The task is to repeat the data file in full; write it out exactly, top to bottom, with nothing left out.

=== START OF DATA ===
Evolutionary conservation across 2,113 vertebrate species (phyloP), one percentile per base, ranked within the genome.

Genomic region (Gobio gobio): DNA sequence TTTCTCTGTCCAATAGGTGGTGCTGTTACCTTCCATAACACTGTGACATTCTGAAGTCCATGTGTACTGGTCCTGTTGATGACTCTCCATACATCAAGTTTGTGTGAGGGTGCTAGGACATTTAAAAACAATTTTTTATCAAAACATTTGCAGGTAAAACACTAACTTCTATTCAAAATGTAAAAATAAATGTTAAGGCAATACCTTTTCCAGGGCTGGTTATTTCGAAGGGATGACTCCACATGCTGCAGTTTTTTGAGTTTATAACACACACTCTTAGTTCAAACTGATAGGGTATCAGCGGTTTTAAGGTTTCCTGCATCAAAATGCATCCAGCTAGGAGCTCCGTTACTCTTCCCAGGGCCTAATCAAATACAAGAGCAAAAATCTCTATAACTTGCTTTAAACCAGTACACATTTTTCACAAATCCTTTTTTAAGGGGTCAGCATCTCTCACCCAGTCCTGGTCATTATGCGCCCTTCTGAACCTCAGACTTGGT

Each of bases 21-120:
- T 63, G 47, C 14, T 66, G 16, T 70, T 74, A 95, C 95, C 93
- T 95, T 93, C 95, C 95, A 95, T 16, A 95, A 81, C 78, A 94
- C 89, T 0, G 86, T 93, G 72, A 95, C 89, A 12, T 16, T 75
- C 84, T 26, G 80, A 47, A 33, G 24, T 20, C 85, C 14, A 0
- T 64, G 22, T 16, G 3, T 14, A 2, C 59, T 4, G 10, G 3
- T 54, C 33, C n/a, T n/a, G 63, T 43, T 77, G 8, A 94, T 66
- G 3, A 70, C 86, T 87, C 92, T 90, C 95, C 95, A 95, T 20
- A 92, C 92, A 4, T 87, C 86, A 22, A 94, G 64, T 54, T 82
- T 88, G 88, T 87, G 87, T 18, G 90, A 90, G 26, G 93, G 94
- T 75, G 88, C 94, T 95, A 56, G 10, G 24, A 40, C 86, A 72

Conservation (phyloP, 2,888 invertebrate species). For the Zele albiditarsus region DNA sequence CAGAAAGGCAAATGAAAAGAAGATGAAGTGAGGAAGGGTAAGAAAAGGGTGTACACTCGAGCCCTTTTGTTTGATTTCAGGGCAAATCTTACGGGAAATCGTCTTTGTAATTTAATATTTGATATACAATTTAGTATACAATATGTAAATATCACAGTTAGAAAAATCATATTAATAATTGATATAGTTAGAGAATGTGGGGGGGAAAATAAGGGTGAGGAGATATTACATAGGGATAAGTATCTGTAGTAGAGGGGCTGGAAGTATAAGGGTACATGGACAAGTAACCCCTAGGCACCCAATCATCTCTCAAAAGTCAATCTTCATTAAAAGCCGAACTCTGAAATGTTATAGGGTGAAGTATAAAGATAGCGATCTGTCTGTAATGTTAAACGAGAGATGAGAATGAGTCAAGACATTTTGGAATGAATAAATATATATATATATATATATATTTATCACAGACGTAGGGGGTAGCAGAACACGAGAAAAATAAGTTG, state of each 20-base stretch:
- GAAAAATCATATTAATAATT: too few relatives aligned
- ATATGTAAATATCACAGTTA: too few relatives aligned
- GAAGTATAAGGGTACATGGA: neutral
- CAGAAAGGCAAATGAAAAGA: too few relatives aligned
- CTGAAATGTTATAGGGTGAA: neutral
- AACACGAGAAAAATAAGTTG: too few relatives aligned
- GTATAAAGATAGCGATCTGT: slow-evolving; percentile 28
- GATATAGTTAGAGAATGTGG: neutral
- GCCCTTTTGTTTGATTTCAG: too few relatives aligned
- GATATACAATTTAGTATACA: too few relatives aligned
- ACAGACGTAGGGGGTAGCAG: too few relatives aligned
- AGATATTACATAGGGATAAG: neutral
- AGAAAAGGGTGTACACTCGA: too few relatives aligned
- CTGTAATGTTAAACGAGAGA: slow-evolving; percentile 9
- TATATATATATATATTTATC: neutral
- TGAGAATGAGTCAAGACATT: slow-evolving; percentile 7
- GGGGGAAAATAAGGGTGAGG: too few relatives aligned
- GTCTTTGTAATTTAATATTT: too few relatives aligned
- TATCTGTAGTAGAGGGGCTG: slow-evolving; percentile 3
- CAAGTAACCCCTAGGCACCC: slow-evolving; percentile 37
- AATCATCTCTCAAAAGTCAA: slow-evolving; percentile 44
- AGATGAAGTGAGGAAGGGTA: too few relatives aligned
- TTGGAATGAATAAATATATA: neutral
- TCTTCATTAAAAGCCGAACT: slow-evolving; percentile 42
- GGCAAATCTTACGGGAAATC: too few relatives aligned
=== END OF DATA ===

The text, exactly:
Evolutionary conservation across 2,113 vertebrate species (phyloP), one percentile per base, ranked within the genome.

Genomic region (Gobio gobio): DNA sequence TTTCTCTGTCCAATAGGTGGTGCTGTTACCTTCCATAACACTGTGACATTCTGAAGTCCATGTGTACTGGTCCTGTTGATGACTCTCCATACATCAAGTTTGTGTGAGGGTGCTAGGACATTTAAAAACAATTTTTTATCAAAACATTTGCAGGTAAAACACTAACTTCTATTCAAAATGTAAAAATAAATGTTAAGGCAATACCTTTTCCAGGGCTGGTTATTTCGAAGGGATGACTCCACATGCTGCAGTTTTTTGAGTTTATAACACACACTCTTAGTTCAAACTGATAGGGTATCAGCGGTTTTAAGGTTTCCTGCATCAAAATGCATCCAGCTAGGAGCTCCGTTACTCTTCCCAGGGCCTAATCAAATACAAGAGCAAAAATCTCTATAACTTGCTTTAAACCAGTACACATTTTTCACAAATCCTTTTTTAAGGGGTCAGCATCTCTCACCCAGTCCTGGTCATTATGCGCCCTTCTGAACCTCAGACTTGGT

Each of bases 21-120:
- T 63, G 47, C 14, T 66, G 16, T 70, T 74, A 95, C 95, C 93
- T 95, T 93, C 95, C 95, A 95, T 16, A 95, A 81, C 78, A 94
- C 89, T 0, G 86, T 93, G 72, A 95, C 89, A 12, T 16, T 75
- C 84, T 26, G 80, A 47, A 33, G 24, T 20, C 85, C 14, A 0
- T 64, G 22, T 16, G 3, T 14, A 2, C 59, T 4, G 10, G 3
- T 54, C 33, C n/a, T n/a, G 63, T 43, T 77, G 8, A 94, T 66
- G 3, A 70, C 86, T 87, C 92, T 90, C 95, C 95, A 95, T 20
- A 92, C 92, A 4, T 87, C 86, A 22, A 94, G 64, T 54, T 82
- T 88, G 88, T 87, G 87, T 18, G 90, A 90, G 26, G 93, G 94
- T 75, G 88, C 94, T 95, A 56, G 10, G 24, A 40, C 86, A 72

Conservation (phyloP, 2,888 invertebrate species). For the Zele albiditarsus region DNA sequence CAGAAAGGCAAATGAAAAGAAGATGAAGTGAGGAAGGGTAAGAAAAGGGTGTACACTCGAGCCCTTTTGTTTGATTTCAGGGCAAATCTTACGGGAAATCGTCTTTGTAATTTAATATTTGATATACAATTTAGTATACAATATGTAAATATCACAGTTAGAAAAATCATATTAATAATTGATATAGTTAGAGAATGTGGGGGGGAAAATAAGGGTGAGGAGATATTACATAGGGATAAGTATCTGTAGTAGAGGGGCTGGAAGTATAAGGGTACATGGACAAGTAACCCCTAGGCACCCAATCATCTCTCAAAAGTCAATCTTCATTAAAAGCCGAACTCTGAAATGTTATAGGGTGAAGTATAAAGATAGCGATCTGTCTGTAATGTTAAACGAGAGATGAGAATGAGTCAAGACATTTTGGAATGAATAAATATATATATATATATATATATTTATCACAGACGTAGGGGGTAGCAGAACACGAGAAAAATAAGTTG, state of each 20-base stretch:
- GAAAAATCATATTAATAATT: too few relatives aligned
- ATATGTAAATATCACAGTTA: too few relatives aligned
- GAAGTATAAGGGTACATGGA: neutral
- CAGAAAGGCAAATGAAAAGA: too few relatives aligned
- CTGAAATGTTATAGGGTGAA: neutral
- AACACGAGAAAAATAAGTTG: too few relatives aligned
- GTATAAAGATAGCGATCTGT: slow-evolving; percentile 28
- GATATAGTTAGAGAATGTGG: neutral
- GCCCTTTTGTTTGATTTCAG: too few relatives aligned
- GATATACAATTTAGTATACA: too few relatives aligned
- ACAGACGTAGGGGGTAGCAG: too few relatives aligned
- AGATATTACATAGGGATAAG: neutral
- AGAAAAGGGTGTACACTCGA: too few relatives aligned
- CTGTAATGTTAAACGAGAGA: slow-evolving; percentile 9
- TATATATATATATATTTATC: neutral
- TGAGAATGAGTCAAGACATT: slow-evolving; percentile 7
- GGGGGAAAATAAGGGTGAGG: too few relatives aligned
- GTCTTTGTAATTTAATATTT: too few relatives aligned
- TATCTGTAGTAGAGGGGCTG: slow-evolving; percentile 3
- CAAGTAACCCCTAGGCACCC: slow-evolving; percentile 37
- AATCATCTCTCAAAAGTCAA: slow-evolving; percentile 44
- AGATGAAGTGAGGAAGGGTA: too few relatives aligned
- TTGGAATGAATAAATATATA: neutral
- TCTTCATTAAAAGCCGAACT: slow-evolving; percentile 42
- GGCAAATCTTACGGGAAATC: too few relatives aligned